3 years ago

A Prospective Examination of Perceived Burdensomeness and Thwarted Belongingness As Risk Factors for Suicide Ideation In Adult Outpatients Receiving Cognitive-Behavioral Therapy

Thomas Forkmann, Ruth Brachel, Tobias Teismann, Paula Siegmann, Heide Glaesmer
Objective The interpersonal-psychological theory of suicidal behavior posits that 2 proximal, causal, and interactive risk factors must be present for someone to desire suicide: perceived burdensomeness and thwarted belongingness. The purpose of the present study was to evaluate the predictive power of these 2 risk factors in a prospective study. Method A total of 231 adult outpatients (age: mean = 38.1, standard deviation = 12.3) undergoing cognitive-behavioral therapy took part in a pretreatment and a midtreatment assessment after the 10th therapy session. Results Perceived burdensomeness, thwarted belongingness, and the interaction between these 2 risk factors did not add incremental variance to the prediction of midtreatment suicide ideation after controlling for age, gender, depression, hopelessness, impulsivity, lifetime suicide attempts, and pretreatment suicide ideation. The best predictor of midtreatment suicide ideation was pretreatment suicide ideation. Conclusion Results offer only limited support to the assumptions of the interpersonal theory of suicide.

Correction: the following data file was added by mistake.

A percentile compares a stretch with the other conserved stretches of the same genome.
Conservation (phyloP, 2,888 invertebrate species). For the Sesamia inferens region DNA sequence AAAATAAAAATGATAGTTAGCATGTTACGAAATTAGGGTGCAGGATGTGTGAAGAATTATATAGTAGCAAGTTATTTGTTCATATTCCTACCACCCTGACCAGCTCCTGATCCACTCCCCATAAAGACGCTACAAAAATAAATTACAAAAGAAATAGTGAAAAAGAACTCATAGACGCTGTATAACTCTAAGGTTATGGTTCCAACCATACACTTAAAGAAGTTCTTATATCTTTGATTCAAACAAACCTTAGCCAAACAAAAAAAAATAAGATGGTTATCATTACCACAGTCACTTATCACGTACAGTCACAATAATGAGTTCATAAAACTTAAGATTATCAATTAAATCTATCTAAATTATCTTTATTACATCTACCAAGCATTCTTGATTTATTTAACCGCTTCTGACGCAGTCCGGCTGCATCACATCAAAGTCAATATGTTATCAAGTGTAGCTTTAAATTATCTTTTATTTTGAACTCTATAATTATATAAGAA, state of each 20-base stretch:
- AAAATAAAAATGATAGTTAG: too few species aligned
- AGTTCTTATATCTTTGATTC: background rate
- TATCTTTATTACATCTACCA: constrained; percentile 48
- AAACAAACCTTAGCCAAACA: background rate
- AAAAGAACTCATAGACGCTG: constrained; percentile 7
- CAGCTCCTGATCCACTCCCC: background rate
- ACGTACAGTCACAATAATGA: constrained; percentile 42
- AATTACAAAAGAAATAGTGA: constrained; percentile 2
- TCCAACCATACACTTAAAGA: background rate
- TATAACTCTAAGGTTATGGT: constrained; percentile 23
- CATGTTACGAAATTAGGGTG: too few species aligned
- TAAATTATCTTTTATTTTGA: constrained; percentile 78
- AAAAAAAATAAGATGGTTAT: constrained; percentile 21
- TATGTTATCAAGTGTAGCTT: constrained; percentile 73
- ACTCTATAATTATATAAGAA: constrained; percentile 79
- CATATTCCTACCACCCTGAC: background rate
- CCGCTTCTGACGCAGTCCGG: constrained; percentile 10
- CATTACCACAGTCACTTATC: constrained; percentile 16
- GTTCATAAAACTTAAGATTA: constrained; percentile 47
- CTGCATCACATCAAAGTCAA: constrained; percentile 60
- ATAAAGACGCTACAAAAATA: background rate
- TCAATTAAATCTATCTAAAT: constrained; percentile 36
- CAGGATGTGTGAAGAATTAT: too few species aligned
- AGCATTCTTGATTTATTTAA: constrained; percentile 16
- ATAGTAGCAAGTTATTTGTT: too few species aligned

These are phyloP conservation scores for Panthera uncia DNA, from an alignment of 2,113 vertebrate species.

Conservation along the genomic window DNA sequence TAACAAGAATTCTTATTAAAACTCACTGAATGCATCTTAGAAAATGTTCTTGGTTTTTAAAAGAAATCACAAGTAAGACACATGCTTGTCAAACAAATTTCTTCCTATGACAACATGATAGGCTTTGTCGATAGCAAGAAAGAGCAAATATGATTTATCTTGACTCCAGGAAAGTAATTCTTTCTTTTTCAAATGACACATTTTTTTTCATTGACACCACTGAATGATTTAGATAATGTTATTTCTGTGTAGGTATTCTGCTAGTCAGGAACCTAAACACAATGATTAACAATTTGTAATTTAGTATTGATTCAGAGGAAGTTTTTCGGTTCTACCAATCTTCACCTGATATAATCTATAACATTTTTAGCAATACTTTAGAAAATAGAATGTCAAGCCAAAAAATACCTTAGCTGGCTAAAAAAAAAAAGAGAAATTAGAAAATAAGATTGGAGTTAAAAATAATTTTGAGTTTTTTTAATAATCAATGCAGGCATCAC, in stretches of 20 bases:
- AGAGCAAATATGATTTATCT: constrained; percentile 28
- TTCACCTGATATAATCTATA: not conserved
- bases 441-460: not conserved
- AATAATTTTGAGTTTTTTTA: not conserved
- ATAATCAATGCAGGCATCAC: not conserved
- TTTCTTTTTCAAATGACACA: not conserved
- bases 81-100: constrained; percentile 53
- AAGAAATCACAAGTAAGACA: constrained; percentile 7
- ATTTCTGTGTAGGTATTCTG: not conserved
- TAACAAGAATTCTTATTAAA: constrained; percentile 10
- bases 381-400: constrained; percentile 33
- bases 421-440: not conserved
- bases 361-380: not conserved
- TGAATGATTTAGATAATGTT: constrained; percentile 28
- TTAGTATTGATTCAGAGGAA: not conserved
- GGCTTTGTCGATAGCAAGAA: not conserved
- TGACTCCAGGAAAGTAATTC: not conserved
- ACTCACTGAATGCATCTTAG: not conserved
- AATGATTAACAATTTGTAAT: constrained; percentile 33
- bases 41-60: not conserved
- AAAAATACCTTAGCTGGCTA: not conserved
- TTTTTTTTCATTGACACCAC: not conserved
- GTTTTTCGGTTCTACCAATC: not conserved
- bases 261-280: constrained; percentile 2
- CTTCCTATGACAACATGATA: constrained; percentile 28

Publisher URL: http://onlinelibrary.wiley.com/resolve/doi

DOI: 10.1002/jclp.22441

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